Issue 83 March 2016
Lekker Architects compare design to a game, in which they find great pleasure in unravelling. We speak to the firm’s founders on their playful, rigourous brand of architecture and design.
If you have stood before the Hermes stores’ window displays in Singapore, completely absorbed by the whimsical, colourful artwork – a flower created out of shuttlecocks, for instance – and felt inspired, you have Lekker Architects to thank. The Singapore-based multidisciplinary design studio is behind the ingenious presentations that are as playful as they are intricate.
Helmed by the husband-and-wife team, Joshua Comaroff and Ong Ker-Shing, Lekker Architects was established in 2002 (then as Lekker Design). With a portfolio comprising architecture, landscape, interior, exhibition, window display and product design, including their recent series of fantastical yet functional public seating for the National Gallery Singapore, the 12-person studio truly epitomises what it is to be multidisciplinary. In fact, the research-driven couple are also book writers, having released the tome ‘Horror in Architecture’ in 2013 about strange, atypical building types.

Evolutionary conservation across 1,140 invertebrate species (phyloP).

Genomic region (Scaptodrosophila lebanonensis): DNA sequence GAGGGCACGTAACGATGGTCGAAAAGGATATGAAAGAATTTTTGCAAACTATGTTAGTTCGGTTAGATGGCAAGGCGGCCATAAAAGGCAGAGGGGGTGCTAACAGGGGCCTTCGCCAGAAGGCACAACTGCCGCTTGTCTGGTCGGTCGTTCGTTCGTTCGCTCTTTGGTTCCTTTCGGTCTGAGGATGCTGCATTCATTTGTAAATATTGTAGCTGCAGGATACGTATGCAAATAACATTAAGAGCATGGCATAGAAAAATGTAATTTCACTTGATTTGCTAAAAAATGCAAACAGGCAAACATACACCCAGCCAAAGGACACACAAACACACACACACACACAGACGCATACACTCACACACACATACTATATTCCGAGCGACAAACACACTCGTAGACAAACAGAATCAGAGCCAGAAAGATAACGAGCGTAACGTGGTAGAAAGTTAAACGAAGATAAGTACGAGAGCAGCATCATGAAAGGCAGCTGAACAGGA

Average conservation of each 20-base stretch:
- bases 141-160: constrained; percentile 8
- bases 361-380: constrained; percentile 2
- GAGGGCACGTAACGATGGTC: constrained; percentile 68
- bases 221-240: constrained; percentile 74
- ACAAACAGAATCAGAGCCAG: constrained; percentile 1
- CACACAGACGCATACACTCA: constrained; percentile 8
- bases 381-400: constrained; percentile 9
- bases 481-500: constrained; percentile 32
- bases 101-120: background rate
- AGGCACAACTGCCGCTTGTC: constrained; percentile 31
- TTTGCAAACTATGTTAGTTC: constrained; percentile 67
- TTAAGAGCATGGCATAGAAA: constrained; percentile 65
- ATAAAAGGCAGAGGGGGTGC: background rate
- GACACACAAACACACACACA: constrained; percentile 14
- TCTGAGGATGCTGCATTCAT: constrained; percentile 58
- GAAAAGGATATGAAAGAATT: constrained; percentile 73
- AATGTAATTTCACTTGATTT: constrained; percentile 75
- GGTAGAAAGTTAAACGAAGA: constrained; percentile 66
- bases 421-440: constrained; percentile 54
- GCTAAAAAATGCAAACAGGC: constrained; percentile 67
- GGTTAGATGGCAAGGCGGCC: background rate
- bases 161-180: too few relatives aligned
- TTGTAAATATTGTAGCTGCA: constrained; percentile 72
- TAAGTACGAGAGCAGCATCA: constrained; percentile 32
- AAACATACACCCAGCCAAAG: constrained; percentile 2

“We are both very curious about what makes design ‘tick’; about its theories and how people inhabit it,” says Ong on the conceptual rigour that goes into each project. “We have always thought that design, itself, is a form of research – if you do it properly.” Play and rigour – these define their design method. “It goes back to our Harvard days; we have always enjoyed the ‘game’ of design, where you take a bunch of rules or constraints and then discover your room to play,” says Comaroff (both studied architecture at the Harvard Graduate School of Design). “We compare the pleasure – and struggle – of design to being an escape artist. The more constraints you are forced to deal with, the more impossible the escape seems, the greater the thrill.”
At the same time, it is also important that their projects are emotive. This is particularly essential in their latest crop of projects: the President’s Design Award-winning The Caterpillar’s Cove child development facility, Kindle Garden – an inclusive school for both typically developing and special-needs kids – and Playbox, an artspace for young children in the Esplanade that is in progress. Like the Hermes window displays, these spaces are created to instil whimsy, joy and surprise. In fact, working on the former was instrumental in their design of spaces for children, “which we believe need to support a magical understanding of the world,” says Ong.
This beautiful way of approaching design has touched many. It is no surprise that Lekker Architects has received a Maison & Objet Asia’s Rising Asian Talent Award this year. For Camoroff and Ong, good quality design not only satisfies the brief beautifully but also articulates a highly personal voice that has something to say about architecture. Theirs certainly meet the criteria.